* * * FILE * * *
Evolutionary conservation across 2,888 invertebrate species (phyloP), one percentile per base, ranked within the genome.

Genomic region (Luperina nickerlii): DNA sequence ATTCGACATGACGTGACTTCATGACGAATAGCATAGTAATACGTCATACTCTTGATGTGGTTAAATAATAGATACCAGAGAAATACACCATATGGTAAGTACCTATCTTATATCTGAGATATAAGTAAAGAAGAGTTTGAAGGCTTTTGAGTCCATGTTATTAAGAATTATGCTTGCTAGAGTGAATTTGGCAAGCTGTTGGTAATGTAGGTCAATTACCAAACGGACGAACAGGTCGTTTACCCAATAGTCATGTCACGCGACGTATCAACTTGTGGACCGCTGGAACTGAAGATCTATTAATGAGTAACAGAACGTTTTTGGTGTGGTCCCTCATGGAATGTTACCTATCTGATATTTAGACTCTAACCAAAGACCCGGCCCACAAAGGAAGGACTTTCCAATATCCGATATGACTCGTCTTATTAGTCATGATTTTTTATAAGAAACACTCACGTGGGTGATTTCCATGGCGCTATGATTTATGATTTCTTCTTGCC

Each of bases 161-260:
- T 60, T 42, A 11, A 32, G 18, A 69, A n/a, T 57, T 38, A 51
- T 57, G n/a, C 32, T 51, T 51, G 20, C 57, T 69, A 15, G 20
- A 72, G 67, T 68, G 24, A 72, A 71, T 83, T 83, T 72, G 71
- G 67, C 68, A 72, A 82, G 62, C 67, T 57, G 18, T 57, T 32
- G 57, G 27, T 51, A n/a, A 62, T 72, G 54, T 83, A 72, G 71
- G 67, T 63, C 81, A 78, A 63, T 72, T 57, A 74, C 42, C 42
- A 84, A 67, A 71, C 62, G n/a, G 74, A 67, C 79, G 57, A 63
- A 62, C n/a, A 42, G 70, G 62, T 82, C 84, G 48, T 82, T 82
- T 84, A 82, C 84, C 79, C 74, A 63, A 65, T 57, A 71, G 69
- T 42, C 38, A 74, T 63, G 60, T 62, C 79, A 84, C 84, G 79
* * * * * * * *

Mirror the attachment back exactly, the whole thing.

Evolutionary conservation across 2,888 invertebrate species (phyloP), one percentile per base, ranked within the genome.

Genomic region (Luperina nickerlii): DNA sequence ATTCGACATGACGTGACTTCATGACGAATAGCATAGTAATACGTCATACTCTTGATGTGGTTAAATAATAGATACCAGAGAAATACACCATATGGTAAGTACCTATCTTATATCTGAGATATAAGTAAAGAAGAGTTTGAAGGCTTTTGAGTCCATGTTATTAAGAATTATGCTTGCTAGAGTGAATTTGGCAAGCTGTTGGTAATGTAGGTCAATTACCAAACGGACGAACAGGTCGTTTACCCAATAGTCATGTCACGCGACGTATCAACTTGTGGACCGCTGGAACTGAAGATCTATTAATGAGTAACAGAACGTTTTTGGTGTGGTCCCTCATGGAATGTTACCTATCTGATATTTAGACTCTAACCAAAGACCCGGCCCACAAAGGAAGGACTTTCCAATATCCGATATGACTCGTCTTATTAGTCATGATTTTTTATAAGAAACACTCACGTGGGTGATTTCCATGGCGCTATGATTTATGATTTCTTCTTGCC

Each of bases 161-260:
- T 60, T 42, A 11, A 32, G 18, A 69, A n/a, T 57, T 38, A 51
- T 57, G n/a, C 32, T 51, T 51, G 20, C 57, T 69, A 15, G 20
- A 72, G 67, T 68, G 24, A 72, A 71, T 83, T 83, T 72, G 71
- G 67, C 68, A 72, A 82, G 62, C 67, T 57, G 18, T 57, T 32
- G 57, G 27, T 51, A n/a, A 62, T 72, G 54, T 83, A 72, G 71
- G 67, T 63, C 81, A 78, A 63, T 72, T 57, A 74, C 42, C 42
- A 84, A 67, A 71, C 62, G n/a, G 74, A 67, C 79, G 57, A 63
- A 62, C n/a, A 42, G 70, G 62, T 82, C 84, G 48, T 82, T 82
- T 84, A 82, C 84, C 79, C 74, A 63, A 65, T 57, A 71, G 69
- T 42, C 38, A 74, T 63, G 60, T 62, C 79, A 84, C 84, G 79